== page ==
I will freely confess that what I don't know about college football is a lot, but even as casual a follower as myself could not pass up a headline purporting to get at the heart of the dilemma of Notre Dame football's continuing decline. Here I thought the blame could lie with ND's reluctance to flout recruiting guidelines or its determination to maintain some legitimate claim on the notion of an authentic athlete-scholar program, insisting on offering football scholarships to kids who had a decent shot at graduation. Alas, my ignorance proves out. What's wrong at ND has nothing to do with what's wrong overall with the cynical marching band of hypocrisies at the heart of "college" football, it's all just a reflection of the declining church in America. Here's Gary Andrew Poole in Time magazine:
"In Notre Dame's glory days, Catholic secondary schools were prime recruiting centers. Priests and nuns would ask for prayers for 'the boys' on Saturdays and would encourage their best athletes to attend Notre Dame. But many forces, including abuse by priests, have damaged American Catholicism and crippled the parochial school system. Nearly 1 in 5 Catholic schools in the U.S. has closed its doors this decade. Combine that with a more secular society, a more competitive college-recruiting environment and Notre Dame's tough admissions requirements, and it has become more and more difficult for the school to field a team capable of competing for a national championship."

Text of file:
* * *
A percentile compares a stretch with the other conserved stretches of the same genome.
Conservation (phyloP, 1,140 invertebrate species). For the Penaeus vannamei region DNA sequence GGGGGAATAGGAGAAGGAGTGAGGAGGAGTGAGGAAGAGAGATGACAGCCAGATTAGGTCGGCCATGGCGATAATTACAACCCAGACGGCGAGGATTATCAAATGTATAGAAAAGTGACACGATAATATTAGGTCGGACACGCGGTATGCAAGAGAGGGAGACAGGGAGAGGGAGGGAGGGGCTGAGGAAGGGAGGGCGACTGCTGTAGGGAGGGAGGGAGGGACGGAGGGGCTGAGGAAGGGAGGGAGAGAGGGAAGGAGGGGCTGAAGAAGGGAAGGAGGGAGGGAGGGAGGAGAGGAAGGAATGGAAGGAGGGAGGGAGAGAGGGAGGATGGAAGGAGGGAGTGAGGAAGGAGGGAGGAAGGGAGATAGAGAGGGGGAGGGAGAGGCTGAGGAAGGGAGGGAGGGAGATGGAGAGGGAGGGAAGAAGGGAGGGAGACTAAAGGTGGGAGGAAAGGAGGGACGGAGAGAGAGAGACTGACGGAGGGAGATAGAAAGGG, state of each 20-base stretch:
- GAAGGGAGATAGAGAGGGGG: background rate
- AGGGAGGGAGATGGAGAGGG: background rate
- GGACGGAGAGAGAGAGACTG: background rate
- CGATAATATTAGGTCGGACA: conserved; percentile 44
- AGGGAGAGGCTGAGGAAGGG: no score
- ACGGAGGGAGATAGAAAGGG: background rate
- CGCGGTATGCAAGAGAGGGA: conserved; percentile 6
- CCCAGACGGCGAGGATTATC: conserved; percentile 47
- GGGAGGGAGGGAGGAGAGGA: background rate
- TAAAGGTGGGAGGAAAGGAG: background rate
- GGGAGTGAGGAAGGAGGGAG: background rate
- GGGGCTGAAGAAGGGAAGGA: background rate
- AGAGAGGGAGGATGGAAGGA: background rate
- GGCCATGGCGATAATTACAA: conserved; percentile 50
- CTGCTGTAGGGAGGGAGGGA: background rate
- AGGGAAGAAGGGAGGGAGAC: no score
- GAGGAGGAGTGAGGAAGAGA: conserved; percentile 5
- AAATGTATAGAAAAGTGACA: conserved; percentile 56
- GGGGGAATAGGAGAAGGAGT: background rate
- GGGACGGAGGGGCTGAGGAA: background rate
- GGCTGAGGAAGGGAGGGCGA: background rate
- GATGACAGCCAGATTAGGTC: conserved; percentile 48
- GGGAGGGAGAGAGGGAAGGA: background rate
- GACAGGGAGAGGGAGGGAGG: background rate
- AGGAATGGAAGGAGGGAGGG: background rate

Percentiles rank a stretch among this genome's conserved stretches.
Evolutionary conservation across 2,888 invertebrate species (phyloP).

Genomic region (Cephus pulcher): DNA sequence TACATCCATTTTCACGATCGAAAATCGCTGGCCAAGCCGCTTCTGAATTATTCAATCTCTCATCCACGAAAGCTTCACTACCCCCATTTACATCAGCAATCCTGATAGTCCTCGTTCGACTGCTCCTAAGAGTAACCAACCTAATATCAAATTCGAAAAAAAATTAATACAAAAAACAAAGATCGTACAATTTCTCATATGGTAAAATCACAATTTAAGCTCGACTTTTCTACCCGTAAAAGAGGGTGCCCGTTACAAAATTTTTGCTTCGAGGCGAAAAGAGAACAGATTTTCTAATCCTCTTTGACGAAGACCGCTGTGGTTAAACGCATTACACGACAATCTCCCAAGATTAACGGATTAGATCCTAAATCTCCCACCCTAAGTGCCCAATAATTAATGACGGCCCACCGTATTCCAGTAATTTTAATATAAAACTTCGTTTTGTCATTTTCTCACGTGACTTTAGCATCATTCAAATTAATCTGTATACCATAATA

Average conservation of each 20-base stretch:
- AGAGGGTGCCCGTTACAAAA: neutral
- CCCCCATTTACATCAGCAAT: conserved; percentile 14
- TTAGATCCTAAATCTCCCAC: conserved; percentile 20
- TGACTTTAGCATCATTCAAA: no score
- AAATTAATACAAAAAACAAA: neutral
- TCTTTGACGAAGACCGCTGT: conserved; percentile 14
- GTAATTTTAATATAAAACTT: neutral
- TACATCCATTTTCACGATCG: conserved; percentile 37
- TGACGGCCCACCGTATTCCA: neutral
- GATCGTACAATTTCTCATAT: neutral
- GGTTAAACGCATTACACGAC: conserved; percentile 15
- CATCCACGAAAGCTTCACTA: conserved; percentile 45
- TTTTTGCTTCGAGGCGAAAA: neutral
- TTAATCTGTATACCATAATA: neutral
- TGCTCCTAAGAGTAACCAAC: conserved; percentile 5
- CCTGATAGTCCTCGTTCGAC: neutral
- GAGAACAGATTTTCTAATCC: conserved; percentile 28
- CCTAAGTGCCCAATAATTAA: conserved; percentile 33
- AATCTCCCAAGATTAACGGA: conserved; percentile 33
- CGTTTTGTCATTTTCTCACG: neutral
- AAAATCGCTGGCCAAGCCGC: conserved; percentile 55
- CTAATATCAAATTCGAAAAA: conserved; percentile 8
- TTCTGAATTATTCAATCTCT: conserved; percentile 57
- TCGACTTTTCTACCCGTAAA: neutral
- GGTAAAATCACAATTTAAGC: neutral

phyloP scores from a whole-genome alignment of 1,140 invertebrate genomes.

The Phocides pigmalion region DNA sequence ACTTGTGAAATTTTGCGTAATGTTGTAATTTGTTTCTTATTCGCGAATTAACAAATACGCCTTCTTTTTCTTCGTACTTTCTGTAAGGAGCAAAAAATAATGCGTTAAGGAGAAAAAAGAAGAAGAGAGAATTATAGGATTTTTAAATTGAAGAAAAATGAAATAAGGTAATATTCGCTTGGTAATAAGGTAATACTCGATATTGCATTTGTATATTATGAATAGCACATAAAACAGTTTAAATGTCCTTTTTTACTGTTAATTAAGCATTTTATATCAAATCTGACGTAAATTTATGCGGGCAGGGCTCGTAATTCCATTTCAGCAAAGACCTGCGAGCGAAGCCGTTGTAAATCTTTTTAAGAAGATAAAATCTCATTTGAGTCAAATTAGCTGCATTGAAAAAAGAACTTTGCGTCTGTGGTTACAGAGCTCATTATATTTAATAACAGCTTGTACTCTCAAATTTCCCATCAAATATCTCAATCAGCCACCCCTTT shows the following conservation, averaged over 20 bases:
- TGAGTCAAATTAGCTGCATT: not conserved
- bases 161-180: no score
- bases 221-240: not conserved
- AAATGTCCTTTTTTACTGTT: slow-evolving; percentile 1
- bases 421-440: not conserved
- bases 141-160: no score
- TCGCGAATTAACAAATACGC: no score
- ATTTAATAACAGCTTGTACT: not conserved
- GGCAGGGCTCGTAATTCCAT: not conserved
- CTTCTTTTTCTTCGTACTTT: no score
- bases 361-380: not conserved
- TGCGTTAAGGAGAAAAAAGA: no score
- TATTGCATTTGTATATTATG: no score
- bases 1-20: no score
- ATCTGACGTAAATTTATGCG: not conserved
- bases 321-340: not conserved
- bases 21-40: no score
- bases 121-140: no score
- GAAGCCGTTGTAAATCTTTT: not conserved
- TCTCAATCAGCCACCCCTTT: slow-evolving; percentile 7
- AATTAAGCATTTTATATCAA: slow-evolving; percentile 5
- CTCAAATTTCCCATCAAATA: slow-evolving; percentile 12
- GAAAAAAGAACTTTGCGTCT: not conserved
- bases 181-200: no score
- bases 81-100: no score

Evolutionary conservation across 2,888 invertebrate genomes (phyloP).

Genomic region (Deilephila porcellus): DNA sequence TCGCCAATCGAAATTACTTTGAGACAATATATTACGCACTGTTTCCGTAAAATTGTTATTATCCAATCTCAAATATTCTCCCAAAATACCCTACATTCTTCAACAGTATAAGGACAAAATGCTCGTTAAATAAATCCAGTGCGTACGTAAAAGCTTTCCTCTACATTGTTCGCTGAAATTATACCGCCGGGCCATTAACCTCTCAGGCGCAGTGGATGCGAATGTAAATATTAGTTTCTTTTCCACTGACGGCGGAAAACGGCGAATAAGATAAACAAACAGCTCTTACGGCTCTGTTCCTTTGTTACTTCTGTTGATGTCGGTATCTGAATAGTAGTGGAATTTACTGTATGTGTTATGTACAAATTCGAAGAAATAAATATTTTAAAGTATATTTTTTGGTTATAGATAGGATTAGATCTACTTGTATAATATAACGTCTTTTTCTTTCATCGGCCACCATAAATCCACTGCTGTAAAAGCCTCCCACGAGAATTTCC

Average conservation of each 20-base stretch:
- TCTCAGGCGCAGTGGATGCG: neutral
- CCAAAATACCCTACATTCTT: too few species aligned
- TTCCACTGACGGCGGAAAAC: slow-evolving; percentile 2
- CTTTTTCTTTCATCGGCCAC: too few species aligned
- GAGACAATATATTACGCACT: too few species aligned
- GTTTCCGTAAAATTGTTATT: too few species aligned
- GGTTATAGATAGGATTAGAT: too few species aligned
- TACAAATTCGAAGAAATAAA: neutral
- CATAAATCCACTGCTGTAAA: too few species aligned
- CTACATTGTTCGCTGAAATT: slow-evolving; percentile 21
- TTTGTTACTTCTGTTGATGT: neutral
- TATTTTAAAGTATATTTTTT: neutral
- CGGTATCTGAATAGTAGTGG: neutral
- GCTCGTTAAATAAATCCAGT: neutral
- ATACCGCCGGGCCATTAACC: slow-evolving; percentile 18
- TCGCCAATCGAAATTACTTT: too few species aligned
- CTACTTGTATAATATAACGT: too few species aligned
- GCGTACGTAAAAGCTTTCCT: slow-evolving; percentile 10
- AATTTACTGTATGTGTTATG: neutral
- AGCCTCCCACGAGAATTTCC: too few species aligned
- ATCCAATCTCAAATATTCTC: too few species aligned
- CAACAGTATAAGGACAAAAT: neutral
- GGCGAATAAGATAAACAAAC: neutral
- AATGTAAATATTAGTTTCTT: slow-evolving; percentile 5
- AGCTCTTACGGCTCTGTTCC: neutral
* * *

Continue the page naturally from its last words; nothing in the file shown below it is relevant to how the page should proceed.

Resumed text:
The sex abuse crisis certainly has hurt the church and the end of the affordability of the parochial system has driven a huge number of Catholic families away from the closing doors of many a Catholic elementary, but I think the era of sturdy Catholic-ethnics manning the offensive line at ND ended quite a while ago. Can ND's losing record really be laid at the feet of the sex abuse crisis, etc. or is there a more Occam's razor-friendly culprit? The whole system of college football seems based on a fraud that Notre Dame is not willing to embrace just to ensure a national championship. Maybe Time should devote some, well, time, to reviewing that angle of the problem before attributing even Catholic football's decline on the church's internal troubles, many and profound though they be. When I would play football with some friends after my parochial school day ended, we called that piling on.